Janus was the Roman God of beginnings and transitions. During the inaugural month of each year the northern hemisphere leans back, wobbles on its axis in a sodden stupor, and shields itself from lengthily doses of direct sunlight. The New Year is stuck in irons. We’re aboard a year that’s stalled. Our rudder, that thing we use to steer and maneuver about life, is temporarily unresponsive. These are the burned out days of winter when it sometimes seems that we can’t get to where we want to be.
There was a sailing ship January found trapped with its bow facing the wind, its crew going nowhere. Ah, northern winters – the season of elongated murky nights that beget lackluster days and weeks spent tenderly nursing spirits stuck in the doldrums of lethargy. Exhausted by holiday festivities, January begins the year rather solemnly as if the long, bleak cloud covered days are mourning for days gone past. Some find that their lives seem to stall between the crests of enormous waves. Sailors of northern waters shrug off such feelings of discontentment as the essence of winter. Sailors don’t like being in the irons, when the winds roar and the sails get caught in grip of a grand mal seizure. The ruckus rattles the best of nerves.
Try not to stay stuck in the irons too long for the damage can get very serious very quickly. The wind is going to blow whichever way it wants whenever it wants – so in order to get unstuck you’ve got to push the sails until they catch the wind. Sometimes you’ll need help (mechanical wind). Be bold and ask for assistance to get back in the groove – that’s why boats have crews. Pay attention to the wind, heed the feel of the rudder, and force the boat away from the wind’s fist. The clean snap sails as the hull bites into the waves is the payoff – you are free to go.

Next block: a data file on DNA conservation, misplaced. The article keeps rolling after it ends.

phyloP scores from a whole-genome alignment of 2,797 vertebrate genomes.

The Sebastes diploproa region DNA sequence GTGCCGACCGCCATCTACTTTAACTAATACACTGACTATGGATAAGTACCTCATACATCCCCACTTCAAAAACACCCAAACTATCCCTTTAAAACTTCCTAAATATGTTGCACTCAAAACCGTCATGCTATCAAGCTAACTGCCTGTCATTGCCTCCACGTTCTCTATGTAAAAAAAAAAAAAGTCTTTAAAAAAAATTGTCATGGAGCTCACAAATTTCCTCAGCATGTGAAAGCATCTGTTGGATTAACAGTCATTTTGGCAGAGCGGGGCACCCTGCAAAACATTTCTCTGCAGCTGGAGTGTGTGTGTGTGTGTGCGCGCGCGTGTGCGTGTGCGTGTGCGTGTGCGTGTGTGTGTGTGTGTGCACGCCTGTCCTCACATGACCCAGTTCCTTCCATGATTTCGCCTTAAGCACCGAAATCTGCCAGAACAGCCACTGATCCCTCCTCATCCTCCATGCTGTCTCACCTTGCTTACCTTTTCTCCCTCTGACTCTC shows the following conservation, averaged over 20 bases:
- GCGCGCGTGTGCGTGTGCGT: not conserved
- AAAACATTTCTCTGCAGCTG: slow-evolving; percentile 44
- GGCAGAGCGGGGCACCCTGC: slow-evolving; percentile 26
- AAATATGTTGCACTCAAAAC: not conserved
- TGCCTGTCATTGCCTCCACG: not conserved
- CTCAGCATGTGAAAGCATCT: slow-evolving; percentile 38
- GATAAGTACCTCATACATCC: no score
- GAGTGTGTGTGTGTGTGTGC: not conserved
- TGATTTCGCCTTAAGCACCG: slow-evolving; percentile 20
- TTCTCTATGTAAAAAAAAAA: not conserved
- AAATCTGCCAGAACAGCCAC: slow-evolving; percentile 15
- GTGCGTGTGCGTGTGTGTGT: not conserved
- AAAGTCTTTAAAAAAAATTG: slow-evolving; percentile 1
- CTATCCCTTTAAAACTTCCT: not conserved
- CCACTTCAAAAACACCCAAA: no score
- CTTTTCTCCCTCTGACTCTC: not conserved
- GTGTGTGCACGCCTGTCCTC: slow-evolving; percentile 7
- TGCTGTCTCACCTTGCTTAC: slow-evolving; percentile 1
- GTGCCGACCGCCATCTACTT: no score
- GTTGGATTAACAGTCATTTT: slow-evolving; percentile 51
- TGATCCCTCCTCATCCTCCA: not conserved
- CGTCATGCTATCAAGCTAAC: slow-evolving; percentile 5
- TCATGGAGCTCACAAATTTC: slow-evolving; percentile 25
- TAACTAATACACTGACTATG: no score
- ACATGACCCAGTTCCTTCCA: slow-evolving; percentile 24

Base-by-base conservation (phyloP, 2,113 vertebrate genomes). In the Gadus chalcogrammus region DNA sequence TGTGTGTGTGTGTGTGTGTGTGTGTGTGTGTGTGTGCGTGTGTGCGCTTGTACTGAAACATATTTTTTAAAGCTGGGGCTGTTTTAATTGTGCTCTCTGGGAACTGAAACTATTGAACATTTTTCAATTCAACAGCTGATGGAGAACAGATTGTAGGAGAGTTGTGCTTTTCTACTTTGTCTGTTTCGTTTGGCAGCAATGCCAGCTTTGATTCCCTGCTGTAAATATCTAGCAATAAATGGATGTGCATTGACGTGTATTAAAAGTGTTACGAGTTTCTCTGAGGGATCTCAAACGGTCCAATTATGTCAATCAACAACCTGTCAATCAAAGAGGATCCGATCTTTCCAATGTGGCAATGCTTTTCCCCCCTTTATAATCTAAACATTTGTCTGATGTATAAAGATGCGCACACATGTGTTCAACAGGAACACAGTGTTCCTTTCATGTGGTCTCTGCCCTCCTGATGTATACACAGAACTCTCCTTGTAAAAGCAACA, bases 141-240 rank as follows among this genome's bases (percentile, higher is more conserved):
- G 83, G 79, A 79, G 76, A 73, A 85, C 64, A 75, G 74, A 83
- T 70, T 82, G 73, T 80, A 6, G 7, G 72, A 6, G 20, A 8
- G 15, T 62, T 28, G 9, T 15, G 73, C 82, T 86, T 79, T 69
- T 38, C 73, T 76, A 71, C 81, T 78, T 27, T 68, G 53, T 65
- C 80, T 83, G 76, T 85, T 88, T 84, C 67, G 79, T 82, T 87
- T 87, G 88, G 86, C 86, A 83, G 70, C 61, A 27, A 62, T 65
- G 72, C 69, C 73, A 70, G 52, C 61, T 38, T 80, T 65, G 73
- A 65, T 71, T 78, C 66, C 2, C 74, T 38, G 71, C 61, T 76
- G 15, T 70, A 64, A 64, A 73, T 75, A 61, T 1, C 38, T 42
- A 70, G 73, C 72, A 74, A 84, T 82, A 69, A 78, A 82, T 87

Winter gradually passes and yields to spring. Not everyone notices whether it’s winter or summer. Count them as happy people who are immune to seasonal affective disorders and wise enough to apply sunblock. Take advantage of this month to recover and prepare. So what if winter nights are long? Savor them for dreaming. Imagine during the night and work toward those possibilities by day. January is an open door to the rest of the calendar. The future lying on the other side might hold delightful surprises or great suffering. For some, an open door brings cold drafts and unbidden visitors, a bit like a Hobbit opening up to uninvited guests. Yet to close the portal shuts out the likelihood of partaking in adventures beyond the threshold. Fear what’s beyond the door and you’ll find that being stuck behind the gateway is fearsome. You’ll miss out and be missed. All doors are both exits and entrances – it depends on where you are when one opens. Carpe porta!